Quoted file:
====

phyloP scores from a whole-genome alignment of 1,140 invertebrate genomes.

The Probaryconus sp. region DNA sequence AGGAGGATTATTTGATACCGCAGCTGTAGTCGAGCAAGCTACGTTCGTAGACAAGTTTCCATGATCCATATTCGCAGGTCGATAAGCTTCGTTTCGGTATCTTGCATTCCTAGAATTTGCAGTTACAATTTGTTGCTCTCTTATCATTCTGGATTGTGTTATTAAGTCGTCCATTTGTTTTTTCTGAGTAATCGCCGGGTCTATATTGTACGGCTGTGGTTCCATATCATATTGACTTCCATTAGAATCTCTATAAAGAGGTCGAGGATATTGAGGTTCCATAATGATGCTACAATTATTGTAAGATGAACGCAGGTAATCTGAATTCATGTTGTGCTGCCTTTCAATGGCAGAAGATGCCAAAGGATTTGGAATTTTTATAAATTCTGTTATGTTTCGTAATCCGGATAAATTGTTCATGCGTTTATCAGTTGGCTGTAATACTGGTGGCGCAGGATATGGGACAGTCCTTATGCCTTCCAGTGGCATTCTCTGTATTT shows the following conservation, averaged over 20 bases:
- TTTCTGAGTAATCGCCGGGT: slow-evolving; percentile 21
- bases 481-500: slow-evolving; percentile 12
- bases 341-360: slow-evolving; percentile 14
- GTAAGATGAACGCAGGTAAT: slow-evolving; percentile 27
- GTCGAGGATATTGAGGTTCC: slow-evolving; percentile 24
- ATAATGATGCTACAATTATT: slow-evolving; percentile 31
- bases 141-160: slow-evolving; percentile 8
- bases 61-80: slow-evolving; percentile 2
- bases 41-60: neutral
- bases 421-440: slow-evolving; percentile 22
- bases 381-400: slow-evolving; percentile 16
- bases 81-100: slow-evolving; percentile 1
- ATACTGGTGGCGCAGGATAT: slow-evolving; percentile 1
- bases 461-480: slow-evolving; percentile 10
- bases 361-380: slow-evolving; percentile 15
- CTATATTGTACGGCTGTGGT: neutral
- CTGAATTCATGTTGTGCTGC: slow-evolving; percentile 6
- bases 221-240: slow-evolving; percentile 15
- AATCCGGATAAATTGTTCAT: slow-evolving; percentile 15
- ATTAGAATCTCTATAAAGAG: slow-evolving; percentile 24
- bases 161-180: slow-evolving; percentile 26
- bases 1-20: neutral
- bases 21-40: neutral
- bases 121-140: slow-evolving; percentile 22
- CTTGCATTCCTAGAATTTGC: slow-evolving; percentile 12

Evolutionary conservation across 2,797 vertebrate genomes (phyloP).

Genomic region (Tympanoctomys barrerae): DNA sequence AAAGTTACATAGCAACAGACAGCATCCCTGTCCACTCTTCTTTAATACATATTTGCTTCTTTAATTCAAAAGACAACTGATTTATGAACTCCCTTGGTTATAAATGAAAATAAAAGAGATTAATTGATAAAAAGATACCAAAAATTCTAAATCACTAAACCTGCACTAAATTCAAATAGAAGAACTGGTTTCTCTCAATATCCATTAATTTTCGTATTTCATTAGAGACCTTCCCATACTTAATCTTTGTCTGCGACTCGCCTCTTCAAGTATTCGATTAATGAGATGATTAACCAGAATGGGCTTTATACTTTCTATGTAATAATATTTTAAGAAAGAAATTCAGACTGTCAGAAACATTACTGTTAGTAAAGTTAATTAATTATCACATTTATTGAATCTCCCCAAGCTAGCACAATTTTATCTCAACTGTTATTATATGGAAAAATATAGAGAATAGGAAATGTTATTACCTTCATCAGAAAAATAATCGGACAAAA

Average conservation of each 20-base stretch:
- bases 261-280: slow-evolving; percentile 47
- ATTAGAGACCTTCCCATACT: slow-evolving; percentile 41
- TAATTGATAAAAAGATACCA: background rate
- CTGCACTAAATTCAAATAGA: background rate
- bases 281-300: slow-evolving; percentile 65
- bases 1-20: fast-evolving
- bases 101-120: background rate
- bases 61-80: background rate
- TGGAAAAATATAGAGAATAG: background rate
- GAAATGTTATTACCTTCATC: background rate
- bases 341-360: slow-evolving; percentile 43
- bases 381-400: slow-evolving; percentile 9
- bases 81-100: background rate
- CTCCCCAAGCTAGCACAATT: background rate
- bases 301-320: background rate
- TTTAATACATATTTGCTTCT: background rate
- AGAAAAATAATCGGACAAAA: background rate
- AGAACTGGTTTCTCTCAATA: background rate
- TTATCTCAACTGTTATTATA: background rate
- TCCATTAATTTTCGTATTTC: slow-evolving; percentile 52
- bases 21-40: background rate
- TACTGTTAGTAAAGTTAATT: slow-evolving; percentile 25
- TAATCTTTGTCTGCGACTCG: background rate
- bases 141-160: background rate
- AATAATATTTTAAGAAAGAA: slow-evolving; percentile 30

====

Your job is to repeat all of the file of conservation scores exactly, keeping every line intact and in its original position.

phyloP scores from a whole-genome alignment of 1,140 invertebrate genomes.

The Probaryconus sp. region DNA sequence AGGAGGATTATTTGATACCGCAGCTGTAGTCGAGCAAGCTACGTTCGTAGACAAGTTTCCATGATCCATATTCGCAGGTCGATAAGCTTCGTTTCGGTATCTTGCATTCCTAGAATTTGCAGTTACAATTTGTTGCTCTCTTATCATTCTGGATTGTGTTATTAAGTCGTCCATTTGTTTTTTCTGAGTAATCGCCGGGTCTATATTGTACGGCTGTGGTTCCATATCATATTGACTTCCATTAGAATCTCTATAAAGAGGTCGAGGATATTGAGGTTCCATAATGATGCTACAATTATTGTAAGATGAACGCAGGTAATCTGAATTCATGTTGTGCTGCCTTTCAATGGCAGAAGATGCCAAAGGATTTGGAATTTTTATAAATTCTGTTATGTTTCGTAATCCGGATAAATTGTTCATGCGTTTATCAGTTGGCTGTAATACTGGTGGCGCAGGATATGGGACAGTCCTTATGCCTTCCAGTGGCATTCTCTGTATTT shows the following conservation, averaged over 20 bases:
- TTTCTGAGTAATCGCCGGGT: slow-evolving; percentile 21
- bases 481-500: slow-evolving; percentile 12
- bases 341-360: slow-evolving; percentile 14
- GTAAGATGAACGCAGGTAAT: slow-evolving; percentile 27
- GTCGAGGATATTGAGGTTCC: slow-evolving; percentile 24
- ATAATGATGCTACAATTATT: slow-evolving; percentile 31
- bases 141-160: slow-evolving; percentile 8
- bases 61-80: slow-evolving; percentile 2
- bases 41-60: neutral
- bases 421-440: slow-evolving; percentile 22
- bases 381-400: slow-evolving; percentile 16
- bases 81-100: slow-evolving; percentile 1
- ATACTGGTGGCGCAGGATAT: slow-evolving; percentile 1
- bases 461-480: slow-evolving; percentile 10
- bases 361-380: slow-evolving; percentile 15
- CTATATTGTACGGCTGTGGT: neutral
- CTGAATTCATGTTGTGCTGC: slow-evolving; percentile 6
- bases 221-240: slow-evolving; percentile 15
- AATCCGGATAAATTGTTCAT: slow-evolving; percentile 15
- ATTAGAATCTCTATAAAGAG: slow-evolving; percentile 24
- bases 161-180: slow-evolving; percentile 26
- bases 1-20: neutral
- bases 21-40: neutral
- bases 121-140: slow-evolving; percentile 22
- CTTGCATTCCTAGAATTTGC: slow-evolving; percentile 12

Evolutionary conservation across 2,797 vertebrate genomes (phyloP).

Genomic region (Tympanoctomys barrerae): DNA sequence AAAGTTACATAGCAACAGACAGCATCCCTGTCCACTCTTCTTTAATACATATTTGCTTCTTTAATTCAAAAGACAACTGATTTATGAACTCCCTTGGTTATAAATGAAAATAAAAGAGATTAATTGATAAAAAGATACCAAAAATTCTAAATCACTAAACCTGCACTAAATTCAAATAGAAGAACTGGTTTCTCTCAATATCCATTAATTTTCGTATTTCATTAGAGACCTTCCCATACTTAATCTTTGTCTGCGACTCGCCTCTTCAAGTATTCGATTAATGAGATGATTAACCAGAATGGGCTTTATACTTTCTATGTAATAATATTTTAAGAAAGAAATTCAGACTGTCAGAAACATTACTGTTAGTAAAGTTAATTAATTATCACATTTATTGAATCTCCCCAAGCTAGCACAATTTTATCTCAACTGTTATTATATGGAAAAATATAGAGAATAGGAAATGTTATTACCTTCATCAGAAAAATAATCGGACAAAA

Average conservation of each 20-base stretch:
- bases 261-280: slow-evolving; percentile 47
- ATTAGAGACCTTCCCATACT: slow-evolving; percentile 41
- TAATTGATAAAAAGATACCA: background rate
- CTGCACTAAATTCAAATAGA: background rate
- bases 281-300: slow-evolving; percentile 65
- bases 1-20: fast-evolving
- bases 101-120: background rate
- bases 61-80: background rate
- TGGAAAAATATAGAGAATAG: background rate
- GAAATGTTATTACCTTCATC: background rate
- bases 341-360: slow-evolving; percentile 43
- bases 381-400: slow-evolving; percentile 9
- bases 81-100: background rate
- CTCCCCAAGCTAGCACAATT: background rate
- bases 301-320: background rate
- TTTAATACATATTTGCTTCT: background rate
- AGAAAAATAATCGGACAAAA: background rate
- AGAACTGGTTTCTCTCAATA: background rate
- TTATCTCAACTGTTATTATA: background rate
- TCCATTAATTTTCGTATTTC: slow-evolving; percentile 52
- bases 21-40: background rate
- TACTGTTAGTAAAGTTAATT: slow-evolving; percentile 25
- TAATCTTTGTCTGCGACTCG: background rate
- bases 141-160: background rate
- AATAATATTTTAAGAAAGAA: slow-evolving; percentile 30